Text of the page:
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Is government contracting worth it?

Pros of Being a Government Contractor

Good Compensation

You will be properly compensated if you do business with the government. The government wants things done right the first time, therefore they’re willing to pay more for high-quality labor.

Contractors are significantly more likely to be paid more than full-time government employees who perform equivalent tasks. Benefits are the only thing the government does not grant to contractors.

Good Reputation

Winning a government contract builds up a good reputation for a business. Whenever a brand successfully bid on any government contract and gets good reviews and feedback from the government agencies, they are more likely to get referred and contracted for more contracting opportunities in the future.

Long Contracts

It may be difficult to become a government contractor, but once chosen, companies are frequently hired for long periods of time. The majority of the government’s planned service contracts require contractors to work for a minimum of one to three years. If a contract company performs well during its initial contract time, the government will frequently return to them with additional work to accomplish.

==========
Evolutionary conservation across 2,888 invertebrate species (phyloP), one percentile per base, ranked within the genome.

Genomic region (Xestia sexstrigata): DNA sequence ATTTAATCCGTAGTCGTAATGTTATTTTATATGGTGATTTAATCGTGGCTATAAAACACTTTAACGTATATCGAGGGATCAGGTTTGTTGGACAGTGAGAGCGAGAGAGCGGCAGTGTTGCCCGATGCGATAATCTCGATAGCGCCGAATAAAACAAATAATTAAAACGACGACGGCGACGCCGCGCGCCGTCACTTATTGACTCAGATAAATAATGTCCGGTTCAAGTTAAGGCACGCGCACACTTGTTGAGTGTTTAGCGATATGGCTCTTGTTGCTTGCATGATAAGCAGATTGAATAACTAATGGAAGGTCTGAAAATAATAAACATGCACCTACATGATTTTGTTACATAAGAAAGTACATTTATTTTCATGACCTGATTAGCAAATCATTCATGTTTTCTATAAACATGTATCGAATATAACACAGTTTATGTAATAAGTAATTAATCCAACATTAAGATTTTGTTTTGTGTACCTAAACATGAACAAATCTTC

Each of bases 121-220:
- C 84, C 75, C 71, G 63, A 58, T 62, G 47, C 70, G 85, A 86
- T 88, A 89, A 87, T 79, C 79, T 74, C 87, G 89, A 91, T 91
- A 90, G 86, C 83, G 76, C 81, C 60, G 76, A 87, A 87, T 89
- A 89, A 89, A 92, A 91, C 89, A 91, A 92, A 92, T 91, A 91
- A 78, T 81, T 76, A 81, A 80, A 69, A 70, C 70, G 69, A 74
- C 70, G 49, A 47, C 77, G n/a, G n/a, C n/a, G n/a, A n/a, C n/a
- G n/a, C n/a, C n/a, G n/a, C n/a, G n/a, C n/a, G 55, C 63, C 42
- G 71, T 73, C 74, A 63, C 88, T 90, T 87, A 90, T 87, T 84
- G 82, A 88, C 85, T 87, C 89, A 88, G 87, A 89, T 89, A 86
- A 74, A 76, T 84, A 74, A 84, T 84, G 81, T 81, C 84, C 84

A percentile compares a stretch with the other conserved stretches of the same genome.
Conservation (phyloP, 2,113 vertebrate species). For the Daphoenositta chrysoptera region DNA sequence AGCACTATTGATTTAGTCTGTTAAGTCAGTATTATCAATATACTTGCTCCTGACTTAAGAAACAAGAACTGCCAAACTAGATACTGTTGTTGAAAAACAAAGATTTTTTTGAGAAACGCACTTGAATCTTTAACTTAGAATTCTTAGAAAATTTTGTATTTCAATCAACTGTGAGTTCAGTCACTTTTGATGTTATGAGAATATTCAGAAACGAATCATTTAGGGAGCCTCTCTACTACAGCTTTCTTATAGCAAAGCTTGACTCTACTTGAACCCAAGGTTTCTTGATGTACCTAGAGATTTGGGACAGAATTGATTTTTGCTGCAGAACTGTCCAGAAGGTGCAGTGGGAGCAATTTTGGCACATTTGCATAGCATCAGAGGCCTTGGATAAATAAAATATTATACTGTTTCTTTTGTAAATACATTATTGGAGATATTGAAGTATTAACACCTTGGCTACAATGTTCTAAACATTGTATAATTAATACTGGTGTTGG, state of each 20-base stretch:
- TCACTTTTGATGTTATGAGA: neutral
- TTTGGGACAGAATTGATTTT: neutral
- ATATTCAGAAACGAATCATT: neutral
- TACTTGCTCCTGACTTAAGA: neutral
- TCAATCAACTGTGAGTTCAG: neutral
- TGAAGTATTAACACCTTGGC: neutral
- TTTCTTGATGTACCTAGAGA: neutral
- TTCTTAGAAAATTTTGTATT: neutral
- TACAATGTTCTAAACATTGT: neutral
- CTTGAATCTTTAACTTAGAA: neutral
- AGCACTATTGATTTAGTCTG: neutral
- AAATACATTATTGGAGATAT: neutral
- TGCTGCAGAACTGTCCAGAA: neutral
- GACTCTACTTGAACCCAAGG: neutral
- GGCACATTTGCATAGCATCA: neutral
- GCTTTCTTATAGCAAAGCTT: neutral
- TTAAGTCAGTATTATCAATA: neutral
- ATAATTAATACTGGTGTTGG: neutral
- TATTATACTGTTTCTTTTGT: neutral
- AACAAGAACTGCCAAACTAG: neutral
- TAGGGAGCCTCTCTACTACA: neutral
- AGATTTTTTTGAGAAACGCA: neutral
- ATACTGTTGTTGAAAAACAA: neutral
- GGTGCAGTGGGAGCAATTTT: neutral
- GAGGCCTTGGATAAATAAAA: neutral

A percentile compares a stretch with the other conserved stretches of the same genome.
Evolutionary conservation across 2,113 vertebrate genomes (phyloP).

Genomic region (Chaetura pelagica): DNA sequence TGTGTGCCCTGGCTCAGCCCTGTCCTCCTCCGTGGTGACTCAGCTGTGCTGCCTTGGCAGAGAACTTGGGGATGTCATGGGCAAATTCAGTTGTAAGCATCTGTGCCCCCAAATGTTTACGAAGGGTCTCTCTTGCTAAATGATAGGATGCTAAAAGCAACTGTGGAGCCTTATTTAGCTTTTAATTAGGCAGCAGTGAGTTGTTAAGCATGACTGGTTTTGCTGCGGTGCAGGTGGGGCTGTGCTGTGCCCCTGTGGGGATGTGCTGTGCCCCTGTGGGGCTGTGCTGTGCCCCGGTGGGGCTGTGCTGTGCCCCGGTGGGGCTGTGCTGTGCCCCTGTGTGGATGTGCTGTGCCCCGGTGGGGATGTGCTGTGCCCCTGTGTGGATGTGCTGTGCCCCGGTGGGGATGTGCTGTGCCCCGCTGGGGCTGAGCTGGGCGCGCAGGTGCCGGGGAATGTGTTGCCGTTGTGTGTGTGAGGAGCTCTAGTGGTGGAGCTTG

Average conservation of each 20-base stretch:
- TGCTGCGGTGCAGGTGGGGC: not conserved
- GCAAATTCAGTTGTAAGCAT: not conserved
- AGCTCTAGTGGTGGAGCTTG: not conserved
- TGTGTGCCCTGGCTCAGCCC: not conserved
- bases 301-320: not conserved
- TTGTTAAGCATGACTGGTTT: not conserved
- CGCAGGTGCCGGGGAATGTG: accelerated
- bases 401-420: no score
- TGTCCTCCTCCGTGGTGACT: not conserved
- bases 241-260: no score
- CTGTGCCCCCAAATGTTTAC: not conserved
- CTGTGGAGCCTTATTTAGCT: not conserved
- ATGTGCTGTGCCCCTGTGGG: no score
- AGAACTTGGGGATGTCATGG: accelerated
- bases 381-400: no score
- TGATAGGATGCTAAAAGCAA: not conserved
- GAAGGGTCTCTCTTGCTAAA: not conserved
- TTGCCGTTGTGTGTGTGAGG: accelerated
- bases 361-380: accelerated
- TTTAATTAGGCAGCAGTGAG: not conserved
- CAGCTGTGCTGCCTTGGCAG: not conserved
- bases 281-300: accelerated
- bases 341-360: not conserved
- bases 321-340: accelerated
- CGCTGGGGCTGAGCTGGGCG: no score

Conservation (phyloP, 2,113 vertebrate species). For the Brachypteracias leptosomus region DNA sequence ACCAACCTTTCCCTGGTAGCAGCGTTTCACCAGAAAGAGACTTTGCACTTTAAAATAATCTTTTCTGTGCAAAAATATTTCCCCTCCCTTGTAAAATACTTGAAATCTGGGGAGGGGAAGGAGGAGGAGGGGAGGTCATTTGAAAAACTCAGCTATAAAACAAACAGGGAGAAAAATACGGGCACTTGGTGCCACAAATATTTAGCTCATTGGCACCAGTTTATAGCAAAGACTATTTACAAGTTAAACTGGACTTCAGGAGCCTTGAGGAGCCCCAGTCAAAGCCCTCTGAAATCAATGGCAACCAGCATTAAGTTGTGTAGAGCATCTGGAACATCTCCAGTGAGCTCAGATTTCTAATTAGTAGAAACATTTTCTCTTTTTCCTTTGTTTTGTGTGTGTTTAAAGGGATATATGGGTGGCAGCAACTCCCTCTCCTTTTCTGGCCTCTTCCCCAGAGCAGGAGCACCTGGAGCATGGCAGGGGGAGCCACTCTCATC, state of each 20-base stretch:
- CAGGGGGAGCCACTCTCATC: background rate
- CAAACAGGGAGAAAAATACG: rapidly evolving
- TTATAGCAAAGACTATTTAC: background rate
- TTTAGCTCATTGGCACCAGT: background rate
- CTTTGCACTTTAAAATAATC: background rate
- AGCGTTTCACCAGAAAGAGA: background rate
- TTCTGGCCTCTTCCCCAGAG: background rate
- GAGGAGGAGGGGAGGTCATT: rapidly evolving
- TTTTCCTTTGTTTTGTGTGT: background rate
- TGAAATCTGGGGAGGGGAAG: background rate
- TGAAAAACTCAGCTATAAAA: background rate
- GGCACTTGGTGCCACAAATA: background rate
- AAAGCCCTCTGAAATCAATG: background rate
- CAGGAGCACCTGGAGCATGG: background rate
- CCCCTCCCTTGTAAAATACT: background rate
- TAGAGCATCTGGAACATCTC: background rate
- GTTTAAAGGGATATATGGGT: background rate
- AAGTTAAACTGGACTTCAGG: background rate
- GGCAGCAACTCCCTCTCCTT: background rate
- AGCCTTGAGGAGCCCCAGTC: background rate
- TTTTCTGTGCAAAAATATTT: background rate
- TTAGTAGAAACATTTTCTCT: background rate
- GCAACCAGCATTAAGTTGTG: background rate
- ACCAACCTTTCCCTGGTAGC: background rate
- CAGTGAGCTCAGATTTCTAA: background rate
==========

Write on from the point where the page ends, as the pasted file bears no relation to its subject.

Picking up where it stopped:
Cons of Being a Government Contractor

Lots of Rules

It requires a lot of paperwork to apply to work as a federal contractor. To operate with the government, businesses must have certain credentials and codes.

Companies must also comply with the Code of Federal Regulations and a variety of other labor laws. It will be reported if the job is not done correctly or according to the stated rules. That documentation is then made public and accessible at any time.

Businesses must also keep track of their documentation. The government can request an audit of any of its contracted enterprises at any time.

No Stability

While partnering with a federal contractor can result in a long-term contract for some companies, the industry remains unpredictable. The government can decide to stop cooperating with a certain corporation at any time, without warning.

Slow Payment

The government has a reputation for being a slow payer. Although contracted companies are generously compensated, the government can take up to sixty days to pay for finished services. Government-contracting companies frequently use government invoice factoring to provide a consistent cash flow while on the job — operational costs must be met, and payroll must be made.

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